Why Do I Run?

By Mark Bydalek | Dec. 01, 2015, 5:25 p.m. (ET)

markIn the past year I’ve experienced several life-changing events that have caused me to step back and reevaluate what I want to do “when I grow up.” It has forced me to take a completely different view and approach on life. I have realized life is way too short to sit back and watch it pass me by. Therefore, I have decided to enjoy the remainder of my life to the fullest, with a focus on contributing to a greater cause that will make a difference in other people’s lives.

In January 2015, I lost my mother to a lengthy battle with Alzheimer’s disease, a very sad and debilitating type of dementia. Previously, I lost my dad to COPD (chronic obstructive pulmonary disease) and both of my sisters to cancer at very young ages. I’m the only surviving member of my immediate family.

Since October 2014, after struggling with obesity for 15-plus years, I’ve lost almost 100 pounds. In May 2015, I got divorced and in November 2015, I’m retiring at the age of 60.

In January 2015, I fell on the ice and herniated a disc in my lower back, which severely limited my daily activities. Surgery seemed inevitable, but after several cortisone shots and extensive physical therapy I was once again able to resume basic daily activities. My therapist stressed the need for me to continue to strengthen my back and core.

My daughter was an instrumental part in convincing me to join a gym in which I began a rigorous physical training program. My trainers were my daughter and son-in-law; they have had extensive medical and weight training experience. There were days I thought I was going to die — I was convinced they were trying to do me in. They kept pushing me even during those times I was protesting. However, I could begin to see significant changes and felt wonderful; the best I’d felt in years. Eventually, they broadened my training to include walking and jogging on a treadmill. Today, I am grateful for their persistence and support in my endeavor to lead a healthier life style.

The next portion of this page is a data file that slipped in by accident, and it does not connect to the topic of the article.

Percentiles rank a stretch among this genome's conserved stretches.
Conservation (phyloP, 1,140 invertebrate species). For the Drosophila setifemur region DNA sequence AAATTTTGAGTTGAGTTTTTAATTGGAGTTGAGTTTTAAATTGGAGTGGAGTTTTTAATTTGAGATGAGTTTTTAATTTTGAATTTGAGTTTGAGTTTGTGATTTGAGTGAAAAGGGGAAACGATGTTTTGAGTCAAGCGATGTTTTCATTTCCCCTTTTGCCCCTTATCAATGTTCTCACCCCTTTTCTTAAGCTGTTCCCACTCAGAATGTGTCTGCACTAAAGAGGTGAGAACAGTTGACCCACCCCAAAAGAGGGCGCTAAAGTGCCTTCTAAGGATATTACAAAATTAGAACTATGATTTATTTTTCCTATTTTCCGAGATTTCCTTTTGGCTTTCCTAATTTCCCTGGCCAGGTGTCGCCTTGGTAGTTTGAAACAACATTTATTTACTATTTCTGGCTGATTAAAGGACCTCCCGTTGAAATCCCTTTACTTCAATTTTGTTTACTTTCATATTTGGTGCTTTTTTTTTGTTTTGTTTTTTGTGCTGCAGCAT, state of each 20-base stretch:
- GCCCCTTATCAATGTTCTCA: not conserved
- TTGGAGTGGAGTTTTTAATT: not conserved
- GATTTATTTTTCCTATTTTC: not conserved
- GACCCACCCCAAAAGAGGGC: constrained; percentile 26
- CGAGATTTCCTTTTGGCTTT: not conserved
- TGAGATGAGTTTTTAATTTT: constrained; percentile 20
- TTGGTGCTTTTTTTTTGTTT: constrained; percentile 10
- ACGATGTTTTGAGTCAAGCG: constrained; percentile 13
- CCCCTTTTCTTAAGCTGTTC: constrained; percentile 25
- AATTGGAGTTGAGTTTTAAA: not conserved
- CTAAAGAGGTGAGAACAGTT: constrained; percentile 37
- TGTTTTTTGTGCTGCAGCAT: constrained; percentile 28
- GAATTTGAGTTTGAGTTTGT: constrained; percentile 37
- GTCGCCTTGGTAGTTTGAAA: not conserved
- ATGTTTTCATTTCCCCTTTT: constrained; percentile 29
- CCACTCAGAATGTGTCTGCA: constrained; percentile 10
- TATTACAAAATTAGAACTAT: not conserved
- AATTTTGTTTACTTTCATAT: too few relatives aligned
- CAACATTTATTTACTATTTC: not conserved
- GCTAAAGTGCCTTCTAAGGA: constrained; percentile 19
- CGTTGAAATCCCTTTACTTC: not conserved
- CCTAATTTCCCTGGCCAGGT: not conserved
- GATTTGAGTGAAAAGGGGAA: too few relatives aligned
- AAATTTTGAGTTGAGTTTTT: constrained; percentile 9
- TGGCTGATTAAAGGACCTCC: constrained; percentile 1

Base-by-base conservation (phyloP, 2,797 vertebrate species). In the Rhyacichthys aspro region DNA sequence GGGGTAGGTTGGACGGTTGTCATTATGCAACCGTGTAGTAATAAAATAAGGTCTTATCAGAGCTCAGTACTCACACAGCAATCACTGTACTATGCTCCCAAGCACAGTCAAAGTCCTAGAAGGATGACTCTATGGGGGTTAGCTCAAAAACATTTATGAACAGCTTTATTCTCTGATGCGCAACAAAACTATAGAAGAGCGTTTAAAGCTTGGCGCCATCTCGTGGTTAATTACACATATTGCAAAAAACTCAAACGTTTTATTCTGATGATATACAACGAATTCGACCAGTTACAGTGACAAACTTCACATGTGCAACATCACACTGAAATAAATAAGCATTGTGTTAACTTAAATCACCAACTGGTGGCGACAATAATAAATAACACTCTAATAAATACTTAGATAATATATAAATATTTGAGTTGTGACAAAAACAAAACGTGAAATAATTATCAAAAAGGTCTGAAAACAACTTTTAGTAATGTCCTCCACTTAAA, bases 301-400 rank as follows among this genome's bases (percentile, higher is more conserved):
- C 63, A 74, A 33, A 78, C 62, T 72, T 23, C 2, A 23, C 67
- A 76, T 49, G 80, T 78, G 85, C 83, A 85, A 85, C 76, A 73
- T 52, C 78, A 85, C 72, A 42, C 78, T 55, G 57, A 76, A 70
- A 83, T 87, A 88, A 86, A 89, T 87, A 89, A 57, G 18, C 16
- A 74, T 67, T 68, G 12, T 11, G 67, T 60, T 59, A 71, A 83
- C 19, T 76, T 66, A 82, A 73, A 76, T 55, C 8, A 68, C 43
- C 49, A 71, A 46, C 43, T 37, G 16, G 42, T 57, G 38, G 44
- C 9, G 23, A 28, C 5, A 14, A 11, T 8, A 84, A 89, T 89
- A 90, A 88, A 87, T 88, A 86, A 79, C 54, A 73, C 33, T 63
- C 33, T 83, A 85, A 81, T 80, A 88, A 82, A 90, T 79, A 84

markIn April 2015, two of my granddaughters challenged me to run a Girls on the Run 5k. I accepted the challenge and completed my first 5k on May 29, 2015. What an exhilarating feeling to know that in basically 6 months I went from very limited daily activities to completing a 5k without stopping. Upon completion of this race, while crossing the finish line, I was pumped and knew at that I was destined to continue running.

 Since then, I have continued to train and run races on a regular basis. I’ve now completed two triathlons, in Florida and Michigan, and have run approximately 50 5- to 10-kilometer runs/races.

After many hours of running and thinking about what I’d like do after retirement, I’ve decided to set myself a goal to run a race (5k, 10k or triathlon) in each of the 50 states over the next two to three years. It is my desire to run the races in memory of my family members who preceded me. This running goal aligns very well with my desire to travel and see the United States.

After participating in the Boyne City Triathlon, which was my first official sprint triathlon, I was very impressed with Rob Swartz and his vision to support the research of brain diseases. I was convinced that it fully aligned with my goal to run in memory of my family. 

After meeting with Rob and his wife, Danielle, I was convinced that I wanted to become a team member. I feel honored to have been invited to join this team and contribute to its great cause. I’m also excited about being the seventh member of Team Lucky 7. I’m very enthusiastic to run for our team and raise monies to support the research of brain diseases.

Brain diseases are a major epidemic in the world and need to be stopped.

Read more from Mark at run4cures.com. To make a donation to Team Lucky 7, visit active.com/donate/teamluckyseven/TL7MBydale.

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